As a caregiver, it is sometimes hard to know what exactly is ailing your spouse or loved one. Maybe she is no longer responding to questions that you ask or has become less willing to engage in phone conversations or casual chats. Perhaps she no longer wants to see family or friends. She is withdrawn and uncommunicative. You fear the worst, but the culprit might simply be hearing loss.
Hearing loss sneaks up on people making the signs easy to miss. For the person with hearing loss, it may seem like everyone has started to mumble or the TV sounds garbled. They assume it is everyone else’s fault since they hear well in some situations, just not in restaurants or when many people are talking at once like at holiday celebrations. Because the changes can occur gradually, it is often easier for the caregiver to notice the change first.
Know The Signs Of Hearing Loss
- She says “What” frequently. If you feel like you are asked to repeat yourself a lot, hearing problems may be the cause.
- It is hard for her to understand children. With age-related hearing loss, the high pitch sounds are often lost first. This makes it harder to hear children and women.
- He plays the TV very loudly. This is often the first sign for any caregiver because it can be very disruptive to others sharing the home.
- He hears you better at home where it is quiet than at a coffee shop or at the mall. Background noise makes it more difficult for people with hearing loss to understand speech.
- She avoids social situations and talking on the phone. With hearing loss, communication can prove exhausting. For many people, it is just too much effort so they isolate themselves.
What Can A Caregiver Do To Help?
The first step is to get your loved one’s hearing tested. This knowledge is critical to making informed decisions that could enhance their quality of life. Hearing tests can sometimes be given at a primary care doctor, but a referral to an audiologist might be needed. Alternatively, there is the National Hearing Test, a scientifically validated, inexpensive and confidential test that is done over the phone. You can read more about this at nationalhearingtest.org.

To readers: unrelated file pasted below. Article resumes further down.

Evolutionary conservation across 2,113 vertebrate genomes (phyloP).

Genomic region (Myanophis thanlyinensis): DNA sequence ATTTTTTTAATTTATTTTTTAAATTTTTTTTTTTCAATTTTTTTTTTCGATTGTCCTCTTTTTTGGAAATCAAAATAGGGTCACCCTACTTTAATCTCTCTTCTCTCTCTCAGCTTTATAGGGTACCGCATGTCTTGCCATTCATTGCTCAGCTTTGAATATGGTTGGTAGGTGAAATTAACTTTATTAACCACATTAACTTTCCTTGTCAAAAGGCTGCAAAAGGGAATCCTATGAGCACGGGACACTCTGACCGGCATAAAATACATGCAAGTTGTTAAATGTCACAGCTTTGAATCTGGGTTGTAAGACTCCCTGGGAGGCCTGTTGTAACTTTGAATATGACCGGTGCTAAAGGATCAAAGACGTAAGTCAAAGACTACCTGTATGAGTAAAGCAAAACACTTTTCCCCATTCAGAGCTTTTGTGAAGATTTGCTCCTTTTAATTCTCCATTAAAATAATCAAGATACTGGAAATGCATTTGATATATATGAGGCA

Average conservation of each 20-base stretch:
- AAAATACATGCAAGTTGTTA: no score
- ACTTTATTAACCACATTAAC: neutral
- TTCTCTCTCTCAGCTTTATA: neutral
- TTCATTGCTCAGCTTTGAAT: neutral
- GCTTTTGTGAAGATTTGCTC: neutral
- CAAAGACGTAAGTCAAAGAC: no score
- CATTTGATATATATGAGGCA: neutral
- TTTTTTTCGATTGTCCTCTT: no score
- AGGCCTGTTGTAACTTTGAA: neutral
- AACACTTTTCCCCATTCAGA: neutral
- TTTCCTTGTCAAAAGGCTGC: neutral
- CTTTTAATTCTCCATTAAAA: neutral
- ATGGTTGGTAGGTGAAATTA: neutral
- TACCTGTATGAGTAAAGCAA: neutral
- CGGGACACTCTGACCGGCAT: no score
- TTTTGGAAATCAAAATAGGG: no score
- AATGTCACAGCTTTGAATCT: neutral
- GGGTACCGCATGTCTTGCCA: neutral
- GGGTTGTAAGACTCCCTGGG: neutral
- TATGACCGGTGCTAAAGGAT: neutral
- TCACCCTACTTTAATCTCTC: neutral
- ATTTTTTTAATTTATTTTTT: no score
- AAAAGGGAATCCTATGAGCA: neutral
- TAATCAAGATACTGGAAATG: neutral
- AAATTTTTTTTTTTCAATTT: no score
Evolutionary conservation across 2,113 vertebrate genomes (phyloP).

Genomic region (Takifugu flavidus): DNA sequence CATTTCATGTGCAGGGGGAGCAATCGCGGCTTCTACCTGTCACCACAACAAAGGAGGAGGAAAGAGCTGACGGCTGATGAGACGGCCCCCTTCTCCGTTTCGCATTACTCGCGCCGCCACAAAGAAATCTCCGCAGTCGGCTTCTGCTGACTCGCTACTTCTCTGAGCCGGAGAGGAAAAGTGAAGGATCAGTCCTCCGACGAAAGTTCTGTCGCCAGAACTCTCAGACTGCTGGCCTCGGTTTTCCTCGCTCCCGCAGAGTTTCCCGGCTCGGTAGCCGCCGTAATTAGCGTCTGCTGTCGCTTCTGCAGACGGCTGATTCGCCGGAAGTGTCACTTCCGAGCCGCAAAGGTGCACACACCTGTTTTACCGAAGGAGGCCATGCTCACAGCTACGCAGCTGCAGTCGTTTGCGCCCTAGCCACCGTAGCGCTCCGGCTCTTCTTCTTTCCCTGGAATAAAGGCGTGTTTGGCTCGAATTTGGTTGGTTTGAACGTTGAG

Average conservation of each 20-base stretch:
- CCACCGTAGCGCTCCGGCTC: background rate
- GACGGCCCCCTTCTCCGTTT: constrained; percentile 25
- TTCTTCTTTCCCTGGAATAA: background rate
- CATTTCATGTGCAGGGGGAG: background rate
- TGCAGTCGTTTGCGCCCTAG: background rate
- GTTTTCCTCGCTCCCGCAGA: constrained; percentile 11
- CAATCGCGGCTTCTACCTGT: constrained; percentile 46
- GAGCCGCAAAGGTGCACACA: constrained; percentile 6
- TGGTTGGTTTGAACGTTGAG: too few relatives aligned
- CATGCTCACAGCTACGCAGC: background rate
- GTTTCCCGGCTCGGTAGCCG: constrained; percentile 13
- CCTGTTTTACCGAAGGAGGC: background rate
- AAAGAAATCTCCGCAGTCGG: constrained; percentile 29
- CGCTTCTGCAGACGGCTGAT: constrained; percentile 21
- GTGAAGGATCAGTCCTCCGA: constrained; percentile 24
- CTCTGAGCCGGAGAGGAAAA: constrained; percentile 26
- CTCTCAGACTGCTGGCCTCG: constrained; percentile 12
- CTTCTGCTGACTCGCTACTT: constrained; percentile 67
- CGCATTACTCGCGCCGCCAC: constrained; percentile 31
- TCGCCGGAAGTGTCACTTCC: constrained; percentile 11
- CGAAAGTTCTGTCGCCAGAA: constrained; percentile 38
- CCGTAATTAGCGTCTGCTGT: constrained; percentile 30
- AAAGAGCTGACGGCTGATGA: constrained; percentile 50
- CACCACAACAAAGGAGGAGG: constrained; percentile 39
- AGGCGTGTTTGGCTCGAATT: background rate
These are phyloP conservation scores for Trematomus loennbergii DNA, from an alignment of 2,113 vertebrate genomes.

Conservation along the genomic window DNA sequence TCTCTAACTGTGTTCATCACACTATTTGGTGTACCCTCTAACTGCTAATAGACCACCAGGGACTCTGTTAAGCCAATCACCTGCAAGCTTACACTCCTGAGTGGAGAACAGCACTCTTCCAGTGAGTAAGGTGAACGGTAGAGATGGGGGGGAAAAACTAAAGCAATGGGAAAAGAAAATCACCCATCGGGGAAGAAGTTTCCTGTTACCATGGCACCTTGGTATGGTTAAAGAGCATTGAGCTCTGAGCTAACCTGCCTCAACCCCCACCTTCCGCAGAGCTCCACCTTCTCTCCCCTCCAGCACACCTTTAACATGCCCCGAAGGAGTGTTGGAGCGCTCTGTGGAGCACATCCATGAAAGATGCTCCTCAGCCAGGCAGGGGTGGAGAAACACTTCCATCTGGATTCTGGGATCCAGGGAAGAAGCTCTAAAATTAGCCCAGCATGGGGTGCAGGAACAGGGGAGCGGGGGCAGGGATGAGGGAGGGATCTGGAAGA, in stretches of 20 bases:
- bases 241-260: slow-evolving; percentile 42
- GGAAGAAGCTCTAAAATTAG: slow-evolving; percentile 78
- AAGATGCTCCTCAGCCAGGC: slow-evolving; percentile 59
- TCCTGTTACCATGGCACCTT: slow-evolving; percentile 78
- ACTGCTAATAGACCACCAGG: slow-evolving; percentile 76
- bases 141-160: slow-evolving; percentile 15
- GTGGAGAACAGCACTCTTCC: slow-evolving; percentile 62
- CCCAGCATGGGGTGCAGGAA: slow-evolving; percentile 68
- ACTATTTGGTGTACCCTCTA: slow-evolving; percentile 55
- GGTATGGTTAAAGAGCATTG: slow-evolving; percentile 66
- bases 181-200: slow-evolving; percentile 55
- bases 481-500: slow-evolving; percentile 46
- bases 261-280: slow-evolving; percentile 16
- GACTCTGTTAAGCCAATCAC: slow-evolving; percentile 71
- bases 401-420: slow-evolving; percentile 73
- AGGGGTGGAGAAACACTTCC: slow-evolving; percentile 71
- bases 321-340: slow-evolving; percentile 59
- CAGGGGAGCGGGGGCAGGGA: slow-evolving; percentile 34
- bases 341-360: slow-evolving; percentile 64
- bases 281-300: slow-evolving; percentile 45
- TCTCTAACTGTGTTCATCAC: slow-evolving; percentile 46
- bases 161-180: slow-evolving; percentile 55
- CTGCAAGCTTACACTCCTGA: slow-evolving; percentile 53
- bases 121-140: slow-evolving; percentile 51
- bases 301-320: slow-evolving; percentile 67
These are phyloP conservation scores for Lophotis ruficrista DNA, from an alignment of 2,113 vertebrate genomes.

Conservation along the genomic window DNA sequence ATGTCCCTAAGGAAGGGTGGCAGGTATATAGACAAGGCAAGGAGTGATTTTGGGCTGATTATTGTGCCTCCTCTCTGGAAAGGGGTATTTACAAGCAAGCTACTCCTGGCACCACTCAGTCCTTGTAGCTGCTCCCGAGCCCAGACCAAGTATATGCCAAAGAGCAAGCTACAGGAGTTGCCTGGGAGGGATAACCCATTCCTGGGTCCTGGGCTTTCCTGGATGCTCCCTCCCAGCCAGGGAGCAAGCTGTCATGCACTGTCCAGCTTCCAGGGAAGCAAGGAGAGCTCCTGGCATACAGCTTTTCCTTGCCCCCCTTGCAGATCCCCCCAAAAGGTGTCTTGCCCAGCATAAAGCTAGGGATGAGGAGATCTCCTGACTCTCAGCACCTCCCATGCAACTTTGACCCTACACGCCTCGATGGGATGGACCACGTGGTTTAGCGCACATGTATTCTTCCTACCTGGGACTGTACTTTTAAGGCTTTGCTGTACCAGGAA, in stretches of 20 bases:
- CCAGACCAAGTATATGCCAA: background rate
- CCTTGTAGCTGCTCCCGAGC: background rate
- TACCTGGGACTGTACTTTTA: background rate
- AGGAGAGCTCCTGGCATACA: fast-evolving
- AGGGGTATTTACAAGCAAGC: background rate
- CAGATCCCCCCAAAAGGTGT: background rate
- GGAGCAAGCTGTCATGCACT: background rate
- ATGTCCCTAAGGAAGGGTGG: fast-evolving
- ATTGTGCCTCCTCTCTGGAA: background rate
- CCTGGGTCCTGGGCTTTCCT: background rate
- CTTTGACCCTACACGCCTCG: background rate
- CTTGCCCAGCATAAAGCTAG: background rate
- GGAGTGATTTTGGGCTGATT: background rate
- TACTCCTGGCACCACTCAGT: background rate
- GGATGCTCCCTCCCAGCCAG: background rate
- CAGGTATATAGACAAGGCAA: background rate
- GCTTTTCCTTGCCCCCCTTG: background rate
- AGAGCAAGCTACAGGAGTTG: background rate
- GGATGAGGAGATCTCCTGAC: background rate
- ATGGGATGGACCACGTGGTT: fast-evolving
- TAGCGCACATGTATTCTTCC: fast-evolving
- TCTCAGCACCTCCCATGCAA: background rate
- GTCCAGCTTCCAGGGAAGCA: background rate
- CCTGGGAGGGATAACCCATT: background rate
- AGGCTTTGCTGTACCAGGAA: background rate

Once a hearing loss is confirmed, there are many ways caregivers can assist.
- Encourage her to try hearing aids. This will require several audiologist visits and can be quite expensive, but for someone with a severe to profound hearing loss, it is often the best option. For more mild hearing loss, over the counter options are worth trying. See point #2.
- Experiment with hearables. There are many helpful products on the market focused on enhancing speech. These products include offerings by Bose, NuHeara, SoundWorldand others. Most have a no-risk 30-day trial period and do not look like traditional hearing aids.
- Turn on the closed captioning. Captions can boost enjoyment of TV watching for the entire family because the volume can be lower, but the understanding greater. In addition, there are relatively inexpensive devices that can transmit the TV sound directly to headphones worn by the person with hearing loss so she can adjust the volume without disturbing others.
- Get her a captioned phone. You use a captioned phone just like a regular phone, except there is a live captioner on the line who types out what everyone is saying. The person with hearing loss can read the captions as well as listen to the voice on the line. In most cases this service is free! Providers of captioned phones include CapTel, CaptionCall and others.
- Use communication best practices. Communication is a two-way street and both the caregiver and the person with hearing loss can benefit by using common sense strategies like getting the person’s attention before speaking and always facing the person to help with lip reading. You can find more best practice communication tips here.